Epistolary Novels: Background information when reading Letters to the Lost

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Letters to the Lost

by Iona Grey

Letters to the Lost by Iona Grey X
Letters to the Lost by Iona Grey
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  • First Published:
    May 2015, 384 pages

    May 2016, 384 pages


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Epistolary Novels

This article relates to Letters to the Lost

Print Review

Epistolary novels are not new – Bram Stoker's Dracula, for example, was published in 1879, and Mary Shelley's Frankenstein even earlier, in 1818. The form, which is not limited to letters, (nor to horror novels!) but also includes journal entries, newspaper clippings, emails, and other forms of correspondence, has held appeal, perhaps, because of its inherent hush-hush nature: the main character seems to share a secret with the reader, something meant for his or her own eyes, or one other beloved's eyes. The reader feels lucky to be included in the communication. Whatever the reason, the epistolary novel continues to be written, and enjoyed. Iona Grey's debut novel, Letters to the Lost, is one such novel. Here are 10 others. It is not an exhaustive list, by any means, but a good place to begin investigating this intriguing form.

Every Blade of GrassEvery Blade of Grass by Thomas Wharton (2014)
A compelling historical fiction, Every Blade of Grass is the story of the correspondence between Martha, a New York journalist, and James, an ecologist from Vancouver. Martha stays close to home as James travels the world, and through their letters they share their love of nature and their growing love for one another.

Code Name VerityCode Name Verity by Elizabeth Wein (2012)
A spy caught in enemy territory, Verity is forced by the Gestapo to reveal her mission or be executed. A visceral and emotional read, Code Name Verity is a young adult story for everyone about the deep power of friendship.

Where'd You Go Bernadette?Where'd You Go, Bernadette? by Maria Semple (2012)
Bernadette Fox disappears when her daughter, Bee, aces her report card and wants to cash in on her promised prize: a trip to Antarctica. Satirical and heartwarming, this novel follows Bee's email messages, official documents and other correspondence as she tries to find her mother.

The Guernsey Literary and Potato Peel Pie SocietyThe Guernsey Literary and Potato Peel Pie Society by Annie Barrows (2008)
Writer Juliet Ashton is looking for her next book subject and she finds it in a letter from a man she has never met, who lives in Guernsey, a British island close to France which was occupied during World War II. Set during and after the war, this novel is a humorous and warm story of an eccentric and deeply human group of characters, and a celebration of the written word.

Life As We Knew ItLife as We Knew It by Susan Beth Pfeffer (2006)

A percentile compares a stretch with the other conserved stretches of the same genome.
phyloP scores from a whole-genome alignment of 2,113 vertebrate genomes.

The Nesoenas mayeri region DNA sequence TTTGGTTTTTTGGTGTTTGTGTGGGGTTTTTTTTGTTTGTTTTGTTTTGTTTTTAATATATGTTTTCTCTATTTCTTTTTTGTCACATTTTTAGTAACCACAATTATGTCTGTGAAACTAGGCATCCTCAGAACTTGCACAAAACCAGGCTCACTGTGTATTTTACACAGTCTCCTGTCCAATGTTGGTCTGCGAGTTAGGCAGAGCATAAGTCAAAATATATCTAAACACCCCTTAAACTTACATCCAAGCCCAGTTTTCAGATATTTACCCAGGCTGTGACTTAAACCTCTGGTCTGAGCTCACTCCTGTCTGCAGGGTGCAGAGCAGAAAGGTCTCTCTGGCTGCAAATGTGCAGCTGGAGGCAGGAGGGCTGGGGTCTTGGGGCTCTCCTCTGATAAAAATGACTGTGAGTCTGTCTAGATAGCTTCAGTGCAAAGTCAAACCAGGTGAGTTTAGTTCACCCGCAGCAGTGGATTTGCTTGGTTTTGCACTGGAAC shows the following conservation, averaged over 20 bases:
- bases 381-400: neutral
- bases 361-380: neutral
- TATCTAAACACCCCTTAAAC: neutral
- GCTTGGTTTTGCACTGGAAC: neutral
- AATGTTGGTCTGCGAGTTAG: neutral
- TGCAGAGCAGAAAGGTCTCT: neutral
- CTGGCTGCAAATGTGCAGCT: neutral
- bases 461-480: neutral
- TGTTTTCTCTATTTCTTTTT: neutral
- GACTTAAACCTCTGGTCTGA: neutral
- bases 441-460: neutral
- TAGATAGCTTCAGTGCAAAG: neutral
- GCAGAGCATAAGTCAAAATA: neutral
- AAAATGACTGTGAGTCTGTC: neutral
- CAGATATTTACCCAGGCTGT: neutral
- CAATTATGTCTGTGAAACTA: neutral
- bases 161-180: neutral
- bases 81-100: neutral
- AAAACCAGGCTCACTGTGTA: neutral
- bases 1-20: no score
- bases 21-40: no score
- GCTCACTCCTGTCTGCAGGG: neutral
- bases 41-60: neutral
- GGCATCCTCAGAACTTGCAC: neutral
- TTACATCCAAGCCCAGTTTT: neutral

Told in journal entries, Life as We Knew It follows Miranda as she attempts to hold onto hope after a meteor knocks the moon closer to earth and she, her two brothers and her mother try to survive. A young adult novel sure to make your heart pound.

GileadGilead by Marilynne Robinson (2004)
In 1956, Reverend John Ames writes a letter to his son – about his father, a pacifist preacher, and his grandfather, a minster who fought in the Civil War as an abolitionist. A story of the sacred bond between fathers and sons.

The Curious Incident of the Dog in the Night-TimeThe Curious Incident of the Dog in the Night-Time by Mark Haddon (2003)
Christopher is gifted with a logical brain. He is also autistic. Routine, order and predictability are what he needs to navigate the messy, sometimes chaotic world. Then Christopher's carefully constructed world falls apart when he finds his neighbor's dog dead, and he is initially blamed for the killing. A deeply poignant, funny, and even emotional story, told by a boy who doesn't know how to experience emotion.

The Perks of Being a WallflowerThe Perks of Being a Wallflower by Stephen Chbosky (1998)
A cult favorite coming-of-age story, The Perks of Being a Wallflower follows Charlie as he journeys on the strange path between adolescence and adulthood. He experiences it all – first dates, family drama, drugs and friends.

Bridget Jones' DiaryBridget Jones' Diary by Helen Fielding (1998)
A year in the life of the hysterical Bridget Jones as she navigates the waters between her single friends and her married ones – always trying to find her balance and keep afloat.

The Color PurpleThe Color Purple by Alice Walker (1982)
The story of two sisters – one a missionary to Africa and the other a child wife living in the South – who stay connected across time and distance. Winner of the Pulitzer Prize and the National Book Award.

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This "beyond the book article" relates to Letters to the Lost. It originally ran in June 2015 and has been updated for the May 2016 paperback edition. Go to magazine.

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